There would not be “flash mobs” of heroin addicts terrorizing Mayfair by stealing, copping and shooting up; instead there would be women, human beings that have the unfortunate disease of addiction, not for their next fix but desperate for some guidance in getting their lives on track.
I, too, pay taxes, recycle, and pay for my daughter’s education, and am able to be a productive member of society thanks to the assistance clinic. I walk up and down to stores along Frankford Avenue and ride in the morning and at the end of my day as well.
So I say, Mr. Kulp, continue efforts to make this clinic possible. Men and women are dying every day from addiction. Please open this clinic. It could be a matter of death for someone just like me.
Mary Kate Barras
Mayor Nutter is wrong to reject CHOP funds
The hypocrisy of the Nutter administration is astonishing.
When Mayor Nutter first proposed his discriminatory soda tax a year ago, the motive was to reduce childhood obesity. The public and City Council didn’t buy it. This past spring, when Nutter again tried and failed to gain passage of a soda tax, there was no mention of saving the city’s children from obesity. The new rationale was to plug the school district’s massive budget gap.
One can only surmise that Nutter is readying a third run at a soda tax, given that he and Health Commissioner Donald Schwarz, despite facing critical city budget shortfalls, rejected $10 million from Children’s Hospital that would have funded an anti-obesity program through city health centers simply because the grant was provided to CHOP by the beverage industry.
And shame on both of them for equating an industry that makes beverages containing sugar to the evils of the tobacco and firearm industries. Nutter, in his arrogance, tweeted “Taking money from Big Soda to fight obesity is like taking money from the NRA to fight guns. You can’t buy this City Hall.”
Maybe, maybe not. But apparently Nutter thinks it’s perfectly OK to use children as political pawns.
Daniel H. Grace
Teamsters Local 830
Bye bye Ackerman, who’s next?
Ah yes, Maurice Chevalier, I remember them well!
Michael Marcase, Constance Clayton, David Hornbeck, Paul Vallas and Arlene Ackerman. They were all school superintendents in Philadelphia.
They came to town with monumental academic objectives and good intentions for Philadelphia’s school children. But somewhere between their peaceful arrival in town on their ponies and their sometimes-hurried departures — reminiscent of the way I dump sweat socks in the hamper after a rugged softball game — things often didn’t work out.
So now we begin another infamous Philadelphia search for a new superintendent. From the Arctic Circle to Pago Pago, we will look for the savior for Philadelphia’s school children. It’s sort of like the game of Twister — spin the wheel and let’s see where it stops.
Why can we not find the next superintendent right here in Philadelphia? We have many fine and qualified academicians in our hometown. If Philadelphia is a world-class city, there must be a superintendent to be hired, right here.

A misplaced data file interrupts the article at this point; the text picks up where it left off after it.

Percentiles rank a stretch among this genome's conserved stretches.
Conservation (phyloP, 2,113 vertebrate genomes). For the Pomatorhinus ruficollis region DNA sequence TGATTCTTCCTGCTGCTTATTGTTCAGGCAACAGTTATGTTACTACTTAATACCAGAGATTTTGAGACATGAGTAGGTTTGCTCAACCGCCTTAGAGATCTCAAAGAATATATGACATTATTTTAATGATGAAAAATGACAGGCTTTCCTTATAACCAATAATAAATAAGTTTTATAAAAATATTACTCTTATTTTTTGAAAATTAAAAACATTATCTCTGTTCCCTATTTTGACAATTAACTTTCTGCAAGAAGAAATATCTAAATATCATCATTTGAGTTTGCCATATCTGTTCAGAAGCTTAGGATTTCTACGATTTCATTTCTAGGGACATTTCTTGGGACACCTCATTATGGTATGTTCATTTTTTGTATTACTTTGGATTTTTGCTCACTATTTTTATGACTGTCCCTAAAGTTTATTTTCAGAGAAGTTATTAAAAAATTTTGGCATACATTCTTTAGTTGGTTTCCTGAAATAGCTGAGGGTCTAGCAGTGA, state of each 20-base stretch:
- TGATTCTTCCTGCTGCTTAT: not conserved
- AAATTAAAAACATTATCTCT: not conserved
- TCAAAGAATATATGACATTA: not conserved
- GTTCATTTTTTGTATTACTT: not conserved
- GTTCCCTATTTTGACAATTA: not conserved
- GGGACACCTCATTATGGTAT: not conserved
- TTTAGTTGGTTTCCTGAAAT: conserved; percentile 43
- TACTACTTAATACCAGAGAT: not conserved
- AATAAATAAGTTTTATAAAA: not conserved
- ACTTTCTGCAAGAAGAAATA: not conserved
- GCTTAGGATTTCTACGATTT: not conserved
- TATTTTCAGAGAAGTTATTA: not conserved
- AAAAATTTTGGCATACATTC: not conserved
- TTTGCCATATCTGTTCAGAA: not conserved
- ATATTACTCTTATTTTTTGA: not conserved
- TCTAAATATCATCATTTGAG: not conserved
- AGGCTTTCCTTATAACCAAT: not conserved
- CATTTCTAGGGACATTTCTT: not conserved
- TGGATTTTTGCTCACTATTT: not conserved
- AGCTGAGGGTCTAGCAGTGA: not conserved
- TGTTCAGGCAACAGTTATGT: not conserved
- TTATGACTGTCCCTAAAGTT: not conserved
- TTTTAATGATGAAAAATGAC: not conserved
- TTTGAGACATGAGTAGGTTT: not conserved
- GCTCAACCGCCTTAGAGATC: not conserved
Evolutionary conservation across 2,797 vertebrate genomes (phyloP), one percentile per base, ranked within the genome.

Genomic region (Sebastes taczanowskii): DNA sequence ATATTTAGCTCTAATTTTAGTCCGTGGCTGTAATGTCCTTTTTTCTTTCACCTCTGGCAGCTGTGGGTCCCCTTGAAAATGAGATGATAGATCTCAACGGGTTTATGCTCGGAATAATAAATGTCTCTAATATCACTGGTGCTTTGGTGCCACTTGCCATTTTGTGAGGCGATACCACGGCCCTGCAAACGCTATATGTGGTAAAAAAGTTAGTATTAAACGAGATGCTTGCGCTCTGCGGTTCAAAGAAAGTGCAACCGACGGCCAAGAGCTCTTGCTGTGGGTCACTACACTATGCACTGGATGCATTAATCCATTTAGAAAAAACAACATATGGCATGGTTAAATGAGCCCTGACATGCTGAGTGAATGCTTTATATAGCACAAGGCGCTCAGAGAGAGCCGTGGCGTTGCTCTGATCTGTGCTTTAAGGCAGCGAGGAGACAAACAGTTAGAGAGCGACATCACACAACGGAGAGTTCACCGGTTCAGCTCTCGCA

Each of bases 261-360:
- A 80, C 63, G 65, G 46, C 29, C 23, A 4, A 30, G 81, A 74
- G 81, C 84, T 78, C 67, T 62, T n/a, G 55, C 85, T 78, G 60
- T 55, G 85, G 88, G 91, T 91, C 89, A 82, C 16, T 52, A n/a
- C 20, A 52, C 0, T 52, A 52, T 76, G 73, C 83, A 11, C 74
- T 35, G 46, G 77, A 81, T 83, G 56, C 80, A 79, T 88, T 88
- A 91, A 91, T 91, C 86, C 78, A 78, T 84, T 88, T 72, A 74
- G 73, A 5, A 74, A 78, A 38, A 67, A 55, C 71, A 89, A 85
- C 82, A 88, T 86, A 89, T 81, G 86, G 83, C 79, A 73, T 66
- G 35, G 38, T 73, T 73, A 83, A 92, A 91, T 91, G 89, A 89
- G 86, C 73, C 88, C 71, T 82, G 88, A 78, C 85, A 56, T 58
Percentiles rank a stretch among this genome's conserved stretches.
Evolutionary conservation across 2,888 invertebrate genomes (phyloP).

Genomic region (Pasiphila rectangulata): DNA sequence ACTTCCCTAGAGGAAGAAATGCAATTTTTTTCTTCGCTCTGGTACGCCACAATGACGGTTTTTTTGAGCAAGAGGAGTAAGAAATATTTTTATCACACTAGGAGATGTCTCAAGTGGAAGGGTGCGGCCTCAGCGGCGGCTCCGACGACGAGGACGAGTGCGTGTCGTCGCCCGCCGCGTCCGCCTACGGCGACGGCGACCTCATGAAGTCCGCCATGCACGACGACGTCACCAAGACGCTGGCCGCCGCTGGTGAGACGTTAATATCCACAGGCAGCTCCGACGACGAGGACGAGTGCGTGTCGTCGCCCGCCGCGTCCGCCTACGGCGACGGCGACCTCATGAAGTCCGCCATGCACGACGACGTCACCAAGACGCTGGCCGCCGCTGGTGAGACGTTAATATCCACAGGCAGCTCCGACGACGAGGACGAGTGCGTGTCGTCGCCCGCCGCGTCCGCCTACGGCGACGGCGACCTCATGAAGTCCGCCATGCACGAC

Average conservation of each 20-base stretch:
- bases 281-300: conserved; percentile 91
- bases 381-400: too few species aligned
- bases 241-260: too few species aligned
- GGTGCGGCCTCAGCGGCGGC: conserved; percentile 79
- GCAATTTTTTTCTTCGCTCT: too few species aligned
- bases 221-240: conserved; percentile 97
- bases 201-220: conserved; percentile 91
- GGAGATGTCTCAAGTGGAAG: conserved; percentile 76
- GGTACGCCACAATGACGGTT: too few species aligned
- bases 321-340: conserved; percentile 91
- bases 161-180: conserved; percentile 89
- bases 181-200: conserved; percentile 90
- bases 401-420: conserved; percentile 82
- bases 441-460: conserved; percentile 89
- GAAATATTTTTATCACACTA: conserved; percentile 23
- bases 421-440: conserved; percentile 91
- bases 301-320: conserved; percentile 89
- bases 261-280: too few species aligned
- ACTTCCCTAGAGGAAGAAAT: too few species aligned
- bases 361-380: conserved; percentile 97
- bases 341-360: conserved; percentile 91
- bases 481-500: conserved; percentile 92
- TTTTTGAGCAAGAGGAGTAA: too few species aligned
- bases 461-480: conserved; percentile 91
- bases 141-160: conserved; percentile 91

Or maybe the native Philadelphians don’t want the job, because they know the secret — the secret that the superintendent that I didn’t mention told when he left town frustrated and bewildered.
I speak of Matt Costanzo. He stayed as superintendent only for a short period of time. One reason he left was he was fed up with politicians calling him on a regular basis, dictating whom he was to hire at the school district.
I recall how he was disappointed that he was not permitted to teach Philadelphia’s school children, because politicians wanted him to be a patronage maven. So, let the search continue as Philadelphia awaits a new savior for our school children. And the next and the next …
Also, let all school board and School Reform Commission meetings be televised like they were decades ago. This will keep the process transparent and enable parents, children and taxpayers to be aware of what’s happening, because we hate surprises, especially the $629 million variety.
Thanks for the 9/11 coverage, NBC-10
I would like to thank NBC-10 for the coverage they showed on 9-11-2011 at Ground Zero in New York, Shanksville in Pennsylvania and the Pentagon near Washington, D.C.
The coverage was wonderful and made me feel so proud to be an American. The show of love and patriotism was astounding. I did not lose anyone in the three different attacks in our country 10 years ago, but I cannot comprehend how some terrorist group could kill so many innocent people. God bless them all.
It was great to also hear people say, “God bless America,” sing many of our patriotic songs and see our American flag shown everywhere. That’s America and true Americans.
Then I remember some of the things that have been changed, like no prayer in public schools, the 10 Commandments and crosses taken away from buildings, some wanting to change our national anthem, some not knowing which hand to use to put over their hearts when the Pledge of Allegiance is said, etc.
This makes me wonder what this great country of ours is doing to allow these changes to happen, and I do not see that these changes have helped America in any way. This country was built on “God and country,” and nothing or no one should change that.
Respect for our national anthem, American flag and the Pledge of Allegiance should always be taught to each new generation of Americans, because that is what America was built on. If not taught, we lose true American patriotism, our history and our heritage since America became a country.
Speak your mind …